After the separation of the casing-head gases, the petroleum is refined by distillation to obtain individual products. The industrial distillation of petroleum is accomplished in continuously-operating plants. These consist of two main installations: a pipe still for heating the petroleum and a fractionating column for dividing the petroleum into cuts. The cuts are separate mixtures of hydrocarbons according to their boiling points: the petrol cut, the naphtha cut, the kerosene cut, etc.
The pipe still is lined inside with fire brick. In it there is a long steel coil pipe. The still is heated by burning residual oil or gas. Petroleum is pumped continuously through the coil after preheating in heat exchangers by the distillation products. Inside the coil the petroleum is quickly heated to 300-325 degrees C; as a liquid-vapour mixture it then goes on to the fractionation column.
The fractionation column is a cylindrical structure up to 40 m in height. Inside it has several horizontal partitions with orifices known as bubble plates. The petroleum vapour, on entering the column, rises upwards and passes through the orifices in the bubble plates. In the course of this upward movement the vapour is gradually cooled and condenses on this or that bubble plate, according to its boiling point. The less volatile hydrocarbons condense on the very first plates, producing the gas oil cut; more volatile hydrocarbons are collected higher and form the kerosene cut; the naphtha cut is collected still higher, and the most volatile hydrocarbons of all issue from the column at the top, forming petrol. Part of the petrol is fed back into the column to trickle downwards and in this way aid the cooling and condensation of the rising vapour.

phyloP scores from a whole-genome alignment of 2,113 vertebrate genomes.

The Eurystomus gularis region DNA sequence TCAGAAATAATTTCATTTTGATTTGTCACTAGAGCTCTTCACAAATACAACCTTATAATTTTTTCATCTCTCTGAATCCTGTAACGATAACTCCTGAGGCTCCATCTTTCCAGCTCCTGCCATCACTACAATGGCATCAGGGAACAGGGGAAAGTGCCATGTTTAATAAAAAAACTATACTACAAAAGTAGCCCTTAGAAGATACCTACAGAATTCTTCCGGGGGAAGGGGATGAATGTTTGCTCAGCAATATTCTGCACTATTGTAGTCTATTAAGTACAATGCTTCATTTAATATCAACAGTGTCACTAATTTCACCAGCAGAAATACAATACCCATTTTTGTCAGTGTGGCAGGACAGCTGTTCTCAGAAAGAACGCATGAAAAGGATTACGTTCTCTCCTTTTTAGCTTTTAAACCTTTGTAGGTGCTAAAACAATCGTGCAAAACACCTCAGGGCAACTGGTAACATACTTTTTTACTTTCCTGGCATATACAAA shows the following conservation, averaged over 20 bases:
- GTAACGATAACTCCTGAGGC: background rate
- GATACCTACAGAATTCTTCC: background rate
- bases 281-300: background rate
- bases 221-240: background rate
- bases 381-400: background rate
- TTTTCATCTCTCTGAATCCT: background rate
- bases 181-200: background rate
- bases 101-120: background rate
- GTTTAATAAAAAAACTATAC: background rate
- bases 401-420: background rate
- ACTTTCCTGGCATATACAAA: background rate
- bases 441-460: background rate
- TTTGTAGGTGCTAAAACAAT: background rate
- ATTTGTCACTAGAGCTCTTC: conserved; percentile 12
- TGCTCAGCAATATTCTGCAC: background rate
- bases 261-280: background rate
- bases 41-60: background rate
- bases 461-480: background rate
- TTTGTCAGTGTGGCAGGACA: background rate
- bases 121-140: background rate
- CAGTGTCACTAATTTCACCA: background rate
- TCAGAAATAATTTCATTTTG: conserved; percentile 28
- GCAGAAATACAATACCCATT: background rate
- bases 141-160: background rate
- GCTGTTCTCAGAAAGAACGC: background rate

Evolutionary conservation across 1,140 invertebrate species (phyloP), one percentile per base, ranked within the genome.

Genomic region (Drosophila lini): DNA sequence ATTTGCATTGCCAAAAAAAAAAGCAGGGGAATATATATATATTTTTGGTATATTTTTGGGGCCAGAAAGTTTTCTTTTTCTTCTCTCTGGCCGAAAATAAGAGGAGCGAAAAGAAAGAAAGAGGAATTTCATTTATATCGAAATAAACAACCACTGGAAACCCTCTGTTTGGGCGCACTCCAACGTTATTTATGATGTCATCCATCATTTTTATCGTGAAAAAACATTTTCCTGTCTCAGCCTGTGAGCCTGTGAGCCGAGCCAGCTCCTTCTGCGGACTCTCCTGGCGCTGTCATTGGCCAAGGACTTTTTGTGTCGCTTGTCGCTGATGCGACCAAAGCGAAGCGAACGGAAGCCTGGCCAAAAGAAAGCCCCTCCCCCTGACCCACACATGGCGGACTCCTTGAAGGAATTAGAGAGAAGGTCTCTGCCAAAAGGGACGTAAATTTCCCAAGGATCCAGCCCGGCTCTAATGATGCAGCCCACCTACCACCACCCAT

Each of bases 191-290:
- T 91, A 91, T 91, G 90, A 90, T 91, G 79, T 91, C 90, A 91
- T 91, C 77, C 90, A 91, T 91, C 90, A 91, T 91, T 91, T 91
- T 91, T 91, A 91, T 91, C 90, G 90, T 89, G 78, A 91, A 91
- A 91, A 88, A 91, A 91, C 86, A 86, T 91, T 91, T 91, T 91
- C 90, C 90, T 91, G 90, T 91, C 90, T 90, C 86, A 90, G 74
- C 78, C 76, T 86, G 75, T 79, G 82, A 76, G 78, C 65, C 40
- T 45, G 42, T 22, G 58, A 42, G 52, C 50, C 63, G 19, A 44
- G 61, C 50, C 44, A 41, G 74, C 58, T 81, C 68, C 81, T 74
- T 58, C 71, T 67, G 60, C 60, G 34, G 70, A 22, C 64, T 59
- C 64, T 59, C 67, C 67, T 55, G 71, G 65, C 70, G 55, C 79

The liquid part of the petroleum entering the column drips downwards through the bubble plates, forming residual oil. Superheated steam is supplied at the bottom of the column and rises upwards to facilitate the evaporation of the volatile hydrocarbons retained by the residual oil.
The processes of evaporation and condensation, repeated on plate after plate, make for the better fractionation of the petroleum. The cuts collecting at certain levels are piped out of the column. As they pass heat exchangers, they give up their heat to petroleum about to enter the pipe still. They are then purified by means of sulphuric acid and alkali, as well as by other techniques, to remove impurities. After this, they are stored as commercial products: petrol, kerosene, gas oil, etc.
By processes similar to those we considered earlier the residual oil vapour is fractionated in the column into cuts that, after purification, yield various lubricants. The undistillable heavy residue collected from the bottom of the column is oil tar. The primary and secondary fractionation plants are often built together as an atmospheric and vacuum distillation complex. The atmospheric unit serves to distill the petroleum, while the residual oil formed is distilled by the second, vacuum unit.
14. Ответьте на следующие вопросы:
1. What process follows the separation of the casing-head gases? 2. What is distillation used for? 3. Where is the industrial distillation of petroleum accomplished? 4. What does a continuously-operating plant consist of? 5. The cuts are separate mixtures of hydrocarbons according to their boiling points, aren’t they? 6. Is the pipe still lined inside with fire brick? 7. How is the still heated? 8. What temperature is the petroleum heated to inside the coil? 9. What does the fractionation column look like? 10. What are bubble plates? 11. What cuts are produced in the fractionation column? 12. What are sulphuric acid and alkali used for? 13. Where is the residual oil formed distilled?